This Val Kilmer crime flick stumbles its way through every rookie mistake you can imagine.
There’s nothing like a slick heist flick. Too bad this movie is nothing like a slick heist flick. The first feature film by director/writer Charles Burmeister lies flat upon the autopsy table. The potentially fatal wounds are too numerous to count. The only real mystery this lukewarm potboiler can muster is trying to figure out which of the grievous flaws is the one that actually killed it.
Columbus Day (2008).
Jon (Val Kilmer) restively prowls Echo Park in Los Angeles, flitting from payphone to payphone. He and an associate recently liberated a briefcase of drugs from a dangerous crime lord, and he’s trying to arrange for a new buyer and skip town before the thug catches up to him. Unfortunately, his hapless partner’s cell phone is tapped, the police and the gangs are closing in, and he forgot it’s Columbus Day, so all of the banks are closed.
Conflict of Disinterest.
Burmeister seems to want to have it both ways with his film. It wants to be a slick, dialogue-driven, kiss kiss bang bang crime thriller, while also being a gritty and minimalist, character-driven drama. These two styles constantly pull at cross purposes, undermining each other at every turn.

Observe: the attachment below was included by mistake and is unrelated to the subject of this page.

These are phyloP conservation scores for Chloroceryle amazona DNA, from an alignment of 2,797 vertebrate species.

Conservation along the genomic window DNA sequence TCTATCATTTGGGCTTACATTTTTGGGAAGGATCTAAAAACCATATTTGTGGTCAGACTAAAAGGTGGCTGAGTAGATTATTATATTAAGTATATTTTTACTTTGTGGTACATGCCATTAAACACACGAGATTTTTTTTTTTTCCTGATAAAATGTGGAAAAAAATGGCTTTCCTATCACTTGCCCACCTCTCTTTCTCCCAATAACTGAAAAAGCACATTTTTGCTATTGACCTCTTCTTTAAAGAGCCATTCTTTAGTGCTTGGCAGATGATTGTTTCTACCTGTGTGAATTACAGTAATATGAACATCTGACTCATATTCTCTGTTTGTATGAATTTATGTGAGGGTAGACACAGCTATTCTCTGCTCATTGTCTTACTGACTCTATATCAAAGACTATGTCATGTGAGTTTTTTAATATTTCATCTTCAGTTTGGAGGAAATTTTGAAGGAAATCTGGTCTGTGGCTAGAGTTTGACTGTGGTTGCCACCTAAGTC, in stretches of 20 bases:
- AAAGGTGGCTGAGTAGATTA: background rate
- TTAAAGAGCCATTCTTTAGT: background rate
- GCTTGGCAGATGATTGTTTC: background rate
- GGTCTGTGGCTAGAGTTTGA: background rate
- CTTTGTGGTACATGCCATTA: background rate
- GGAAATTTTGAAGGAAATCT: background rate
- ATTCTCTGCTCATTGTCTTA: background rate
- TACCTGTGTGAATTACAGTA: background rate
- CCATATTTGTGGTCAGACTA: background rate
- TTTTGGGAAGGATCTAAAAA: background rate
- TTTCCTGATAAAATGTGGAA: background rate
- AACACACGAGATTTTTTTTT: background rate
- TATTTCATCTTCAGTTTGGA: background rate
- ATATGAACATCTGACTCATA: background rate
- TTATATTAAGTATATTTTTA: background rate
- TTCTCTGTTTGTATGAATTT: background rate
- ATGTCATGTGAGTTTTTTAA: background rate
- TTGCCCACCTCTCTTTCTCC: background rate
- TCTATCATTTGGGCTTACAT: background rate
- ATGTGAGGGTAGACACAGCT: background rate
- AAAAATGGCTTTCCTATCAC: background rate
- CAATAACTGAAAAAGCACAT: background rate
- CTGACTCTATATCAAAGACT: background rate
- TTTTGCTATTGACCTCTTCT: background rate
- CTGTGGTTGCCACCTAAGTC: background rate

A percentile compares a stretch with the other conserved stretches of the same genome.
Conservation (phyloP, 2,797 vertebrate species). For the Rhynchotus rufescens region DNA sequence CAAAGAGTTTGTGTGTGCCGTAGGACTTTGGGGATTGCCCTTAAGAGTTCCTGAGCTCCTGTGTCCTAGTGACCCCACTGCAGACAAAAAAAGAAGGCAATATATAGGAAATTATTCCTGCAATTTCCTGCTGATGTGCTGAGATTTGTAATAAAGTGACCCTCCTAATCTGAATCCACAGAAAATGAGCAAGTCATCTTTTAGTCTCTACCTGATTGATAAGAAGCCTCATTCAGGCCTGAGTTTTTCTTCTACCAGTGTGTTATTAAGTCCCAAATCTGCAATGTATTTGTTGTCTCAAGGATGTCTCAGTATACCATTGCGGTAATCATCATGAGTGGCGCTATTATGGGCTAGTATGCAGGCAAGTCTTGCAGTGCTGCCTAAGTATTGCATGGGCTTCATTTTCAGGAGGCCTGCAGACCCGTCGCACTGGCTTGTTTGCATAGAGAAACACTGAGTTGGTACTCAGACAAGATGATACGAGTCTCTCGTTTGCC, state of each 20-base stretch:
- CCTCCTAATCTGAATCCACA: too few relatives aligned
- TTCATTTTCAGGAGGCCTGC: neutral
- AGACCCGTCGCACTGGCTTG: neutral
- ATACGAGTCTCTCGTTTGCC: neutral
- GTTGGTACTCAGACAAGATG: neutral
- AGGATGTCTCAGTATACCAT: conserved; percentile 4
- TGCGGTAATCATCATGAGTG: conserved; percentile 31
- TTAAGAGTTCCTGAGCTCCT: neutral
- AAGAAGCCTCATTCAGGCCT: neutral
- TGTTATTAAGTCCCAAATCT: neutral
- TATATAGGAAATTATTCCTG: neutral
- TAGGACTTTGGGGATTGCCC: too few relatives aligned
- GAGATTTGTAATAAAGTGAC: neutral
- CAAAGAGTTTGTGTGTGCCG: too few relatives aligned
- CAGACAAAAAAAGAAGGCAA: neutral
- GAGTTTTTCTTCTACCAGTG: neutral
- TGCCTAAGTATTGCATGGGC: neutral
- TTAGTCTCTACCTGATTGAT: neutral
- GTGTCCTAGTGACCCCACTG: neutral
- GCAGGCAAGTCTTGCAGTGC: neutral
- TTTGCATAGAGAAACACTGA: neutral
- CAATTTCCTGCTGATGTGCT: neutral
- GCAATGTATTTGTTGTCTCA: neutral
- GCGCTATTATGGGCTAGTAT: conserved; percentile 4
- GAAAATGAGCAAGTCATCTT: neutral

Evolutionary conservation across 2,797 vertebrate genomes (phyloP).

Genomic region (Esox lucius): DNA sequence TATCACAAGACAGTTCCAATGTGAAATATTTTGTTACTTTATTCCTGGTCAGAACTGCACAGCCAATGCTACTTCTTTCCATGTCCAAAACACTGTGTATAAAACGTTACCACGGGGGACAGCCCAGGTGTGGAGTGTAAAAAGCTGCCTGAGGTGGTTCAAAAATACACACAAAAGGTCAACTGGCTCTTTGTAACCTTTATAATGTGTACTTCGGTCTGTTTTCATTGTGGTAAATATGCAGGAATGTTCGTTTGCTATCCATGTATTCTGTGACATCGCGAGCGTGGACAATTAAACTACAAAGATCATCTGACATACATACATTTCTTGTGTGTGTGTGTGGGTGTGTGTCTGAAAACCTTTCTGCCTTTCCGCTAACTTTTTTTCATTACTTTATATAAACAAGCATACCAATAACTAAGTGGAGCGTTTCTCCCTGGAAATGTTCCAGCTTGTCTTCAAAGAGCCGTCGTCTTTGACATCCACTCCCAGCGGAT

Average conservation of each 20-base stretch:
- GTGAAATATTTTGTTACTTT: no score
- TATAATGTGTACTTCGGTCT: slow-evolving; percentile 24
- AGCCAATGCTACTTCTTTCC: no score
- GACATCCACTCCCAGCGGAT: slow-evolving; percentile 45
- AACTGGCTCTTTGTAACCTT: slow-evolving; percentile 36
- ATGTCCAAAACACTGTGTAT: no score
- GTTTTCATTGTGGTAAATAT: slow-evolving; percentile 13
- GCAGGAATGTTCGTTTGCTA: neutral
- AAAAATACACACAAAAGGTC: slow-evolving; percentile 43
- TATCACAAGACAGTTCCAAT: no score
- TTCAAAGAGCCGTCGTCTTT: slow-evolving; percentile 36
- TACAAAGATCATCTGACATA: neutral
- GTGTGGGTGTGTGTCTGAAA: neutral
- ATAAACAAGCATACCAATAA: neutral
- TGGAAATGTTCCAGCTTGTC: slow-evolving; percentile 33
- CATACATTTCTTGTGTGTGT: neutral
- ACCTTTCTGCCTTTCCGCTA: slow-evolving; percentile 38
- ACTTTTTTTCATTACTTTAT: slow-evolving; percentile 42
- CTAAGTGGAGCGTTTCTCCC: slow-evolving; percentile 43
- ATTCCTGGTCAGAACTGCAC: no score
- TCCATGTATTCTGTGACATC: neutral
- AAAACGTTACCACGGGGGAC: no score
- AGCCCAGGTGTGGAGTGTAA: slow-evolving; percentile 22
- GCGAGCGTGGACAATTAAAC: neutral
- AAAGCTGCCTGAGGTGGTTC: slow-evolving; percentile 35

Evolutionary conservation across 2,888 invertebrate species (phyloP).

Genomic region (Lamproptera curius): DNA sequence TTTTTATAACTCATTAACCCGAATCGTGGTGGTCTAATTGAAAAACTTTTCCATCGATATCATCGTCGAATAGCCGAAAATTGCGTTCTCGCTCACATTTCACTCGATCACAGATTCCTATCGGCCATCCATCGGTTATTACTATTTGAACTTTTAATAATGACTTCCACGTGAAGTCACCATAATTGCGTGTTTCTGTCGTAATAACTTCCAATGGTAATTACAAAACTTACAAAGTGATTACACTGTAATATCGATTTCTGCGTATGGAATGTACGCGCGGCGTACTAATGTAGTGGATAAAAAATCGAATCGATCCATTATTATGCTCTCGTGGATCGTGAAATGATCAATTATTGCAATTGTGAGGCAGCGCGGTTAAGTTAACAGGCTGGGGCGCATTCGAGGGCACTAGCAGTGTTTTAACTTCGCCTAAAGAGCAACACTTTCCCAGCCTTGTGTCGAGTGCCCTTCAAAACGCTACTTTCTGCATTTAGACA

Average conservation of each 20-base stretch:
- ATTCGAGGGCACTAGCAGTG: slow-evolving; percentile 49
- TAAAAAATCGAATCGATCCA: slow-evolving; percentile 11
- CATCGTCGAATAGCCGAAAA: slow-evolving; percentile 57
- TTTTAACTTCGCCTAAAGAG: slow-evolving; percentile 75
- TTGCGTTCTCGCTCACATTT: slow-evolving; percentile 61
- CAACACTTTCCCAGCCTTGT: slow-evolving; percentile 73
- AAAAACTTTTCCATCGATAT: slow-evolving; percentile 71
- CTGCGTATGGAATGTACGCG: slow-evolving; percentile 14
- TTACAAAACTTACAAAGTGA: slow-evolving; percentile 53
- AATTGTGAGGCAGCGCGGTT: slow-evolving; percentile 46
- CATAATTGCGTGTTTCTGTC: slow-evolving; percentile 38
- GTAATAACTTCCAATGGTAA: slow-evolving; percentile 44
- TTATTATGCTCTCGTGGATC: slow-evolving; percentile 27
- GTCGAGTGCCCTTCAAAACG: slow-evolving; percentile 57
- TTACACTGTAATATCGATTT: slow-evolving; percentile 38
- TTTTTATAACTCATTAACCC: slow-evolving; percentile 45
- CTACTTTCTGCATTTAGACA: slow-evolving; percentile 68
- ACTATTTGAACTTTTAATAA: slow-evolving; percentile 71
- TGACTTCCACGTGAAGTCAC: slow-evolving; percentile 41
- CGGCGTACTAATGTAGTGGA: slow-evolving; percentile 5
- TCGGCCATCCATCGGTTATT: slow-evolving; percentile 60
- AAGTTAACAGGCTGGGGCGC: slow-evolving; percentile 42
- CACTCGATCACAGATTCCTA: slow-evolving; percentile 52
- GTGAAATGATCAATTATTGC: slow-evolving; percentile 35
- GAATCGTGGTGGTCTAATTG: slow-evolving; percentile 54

Jon, as a character, begs to be viewed sympathetically. The very first scene has a distraught Kilmer chasing the original holder of the briefcase, who he seems to know. He tries repeatedly to get him to stop fleeing before reluctantly shooting him. As he moves in to finish him off, he apologizes and rationalizes it, before giving in and letting the man live. Most of Jon’s interactions go this way: Jon tries to do the hardened criminal thing, but his soft side prevents him from going through with it. It could work for the film, and Kilmer tries his best to sell it.
The need for action and biting dialogue undercut this characterization, stuffing tough guy lines into Jon’s mouth. A central relationship in the film is between Jon and a young boy in the park (Bobb’e J Thompson) who is obviously lonely and trying to engage him. After watching Jon struggle to reconnect with his ex-wife, daughter, and girlfriend, it feels out of place to see him basically tell the kid to take a long walk off a short pier. All so we could get a snippet of snappy patter.
There are bits of the dialogue that are pretty good. The problem is that the script seems to be written backwards, just to get to those lines. That first bit of give-and-take between Jon and the kid have some nice flourishes and slick contours. They just don’t fit the characters, and they require some ungainly set up.
Similarly, Jon and his ex-wife (Marg Helgenberger) do get to a point where they click and feel natural…but you have to swallow some excruciating small talk to get there, and Helgenberger’s character has to about-face pretty drastically.